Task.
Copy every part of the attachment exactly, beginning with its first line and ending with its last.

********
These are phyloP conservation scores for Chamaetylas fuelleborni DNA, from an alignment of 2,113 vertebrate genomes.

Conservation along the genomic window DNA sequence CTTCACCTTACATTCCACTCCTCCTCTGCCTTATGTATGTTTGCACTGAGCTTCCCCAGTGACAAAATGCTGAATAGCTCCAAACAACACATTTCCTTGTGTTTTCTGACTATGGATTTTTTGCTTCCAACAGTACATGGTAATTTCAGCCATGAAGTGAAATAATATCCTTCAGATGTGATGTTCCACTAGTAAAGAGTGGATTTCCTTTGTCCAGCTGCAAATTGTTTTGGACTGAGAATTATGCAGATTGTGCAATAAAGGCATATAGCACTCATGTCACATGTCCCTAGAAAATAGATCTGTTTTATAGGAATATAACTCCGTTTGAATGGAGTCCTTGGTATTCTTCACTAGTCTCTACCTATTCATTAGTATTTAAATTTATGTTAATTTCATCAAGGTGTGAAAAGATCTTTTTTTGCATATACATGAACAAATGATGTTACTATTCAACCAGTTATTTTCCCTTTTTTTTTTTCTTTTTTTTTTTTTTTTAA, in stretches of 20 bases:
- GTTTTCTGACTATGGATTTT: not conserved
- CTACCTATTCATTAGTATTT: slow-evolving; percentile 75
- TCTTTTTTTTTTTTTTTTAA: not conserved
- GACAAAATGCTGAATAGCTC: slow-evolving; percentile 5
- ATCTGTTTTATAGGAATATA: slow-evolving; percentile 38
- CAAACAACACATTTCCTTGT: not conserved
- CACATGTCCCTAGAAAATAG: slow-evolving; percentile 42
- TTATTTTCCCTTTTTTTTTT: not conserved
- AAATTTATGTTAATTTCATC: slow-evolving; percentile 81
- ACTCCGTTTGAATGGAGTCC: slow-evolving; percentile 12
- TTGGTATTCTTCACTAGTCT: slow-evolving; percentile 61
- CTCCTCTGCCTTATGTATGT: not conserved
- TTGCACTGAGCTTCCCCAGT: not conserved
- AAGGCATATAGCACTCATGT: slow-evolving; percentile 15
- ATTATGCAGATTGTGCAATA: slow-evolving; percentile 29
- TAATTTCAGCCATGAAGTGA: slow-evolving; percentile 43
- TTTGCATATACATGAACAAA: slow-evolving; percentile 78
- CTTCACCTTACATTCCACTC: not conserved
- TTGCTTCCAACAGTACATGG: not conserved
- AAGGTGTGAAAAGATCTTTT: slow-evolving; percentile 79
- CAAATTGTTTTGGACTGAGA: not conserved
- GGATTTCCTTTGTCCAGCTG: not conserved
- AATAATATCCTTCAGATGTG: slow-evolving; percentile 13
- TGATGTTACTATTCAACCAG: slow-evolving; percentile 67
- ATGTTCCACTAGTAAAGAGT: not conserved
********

These are phyloP conservation scores for Chamaetylas fuelleborni DNA, from an alignment of 2,113 vertebrate genomes.

Conservation along the genomic window DNA sequence CTTCACCTTACATTCCACTCCTCCTCTGCCTTATGTATGTTTGCACTGAGCTTCCCCAGTGACAAAATGCTGAATAGCTCCAAACAACACATTTCCTTGTGTTTTCTGACTATGGATTTTTTGCTTCCAACAGTACATGGTAATTTCAGCCATGAAGTGAAATAATATCCTTCAGATGTGATGTTCCACTAGTAAAGAGTGGATTTCCTTTGTCCAGCTGCAAATTGTTTTGGACTGAGAATTATGCAGATTGTGCAATAAAGGCATATAGCACTCATGTCACATGTCCCTAGAAAATAGATCTGTTTTATAGGAATATAACTCCGTTTGAATGGAGTCCTTGGTATTCTTCACTAGTCTCTACCTATTCATTAGTATTTAAATTTATGTTAATTTCATCAAGGTGTGAAAAGATCTTTTTTTGCATATACATGAACAAATGATGTTACTATTCAACCAGTTATTTTCCCTTTTTTTTTTTCTTTTTTTTTTTTTTTTAA, in stretches of 20 bases:
- GTTTTCTGACTATGGATTTT: not conserved
- CTACCTATTCATTAGTATTT: slow-evolving; percentile 75
- TCTTTTTTTTTTTTTTTTAA: not conserved
- GACAAAATGCTGAATAGCTC: slow-evolving; percentile 5
- ATCTGTTTTATAGGAATATA: slow-evolving; percentile 38
- CAAACAACACATTTCCTTGT: not conserved
- CACATGTCCCTAGAAAATAG: slow-evolving; percentile 42
- TTATTTTCCCTTTTTTTTTT: not conserved
- AAATTTATGTTAATTTCATC: slow-evolving; percentile 81
- ACTCCGTTTGAATGGAGTCC: slow-evolving; percentile 12
- TTGGTATTCTTCACTAGTCT: slow-evolving; percentile 61
- CTCCTCTGCCTTATGTATGT: not conserved
- TTGCACTGAGCTTCCCCAGT: not conserved
- AAGGCATATAGCACTCATGT: slow-evolving; percentile 15
- ATTATGCAGATTGTGCAATA: slow-evolving; percentile 29
- TAATTTCAGCCATGAAGTGA: slow-evolving; percentile 43
- TTTGCATATACATGAACAAA: slow-evolving; percentile 78
- CTTCACCTTACATTCCACTC: not conserved
- TTGCTTCCAACAGTACATGG: not conserved
- AAGGTGTGAAAAGATCTTTT: slow-evolving; percentile 79
- CAAATTGTTTTGGACTGAGA: not conserved
- GGATTTCCTTTGTCCAGCTG: not conserved
- AATAATATCCTTCAGATGTG: slow-evolving; percentile 13
- TGATGTTACTATTCAACCAG: slow-evolving; percentile 67
- ATGTTCCACTAGTAAAGAGT: not conserved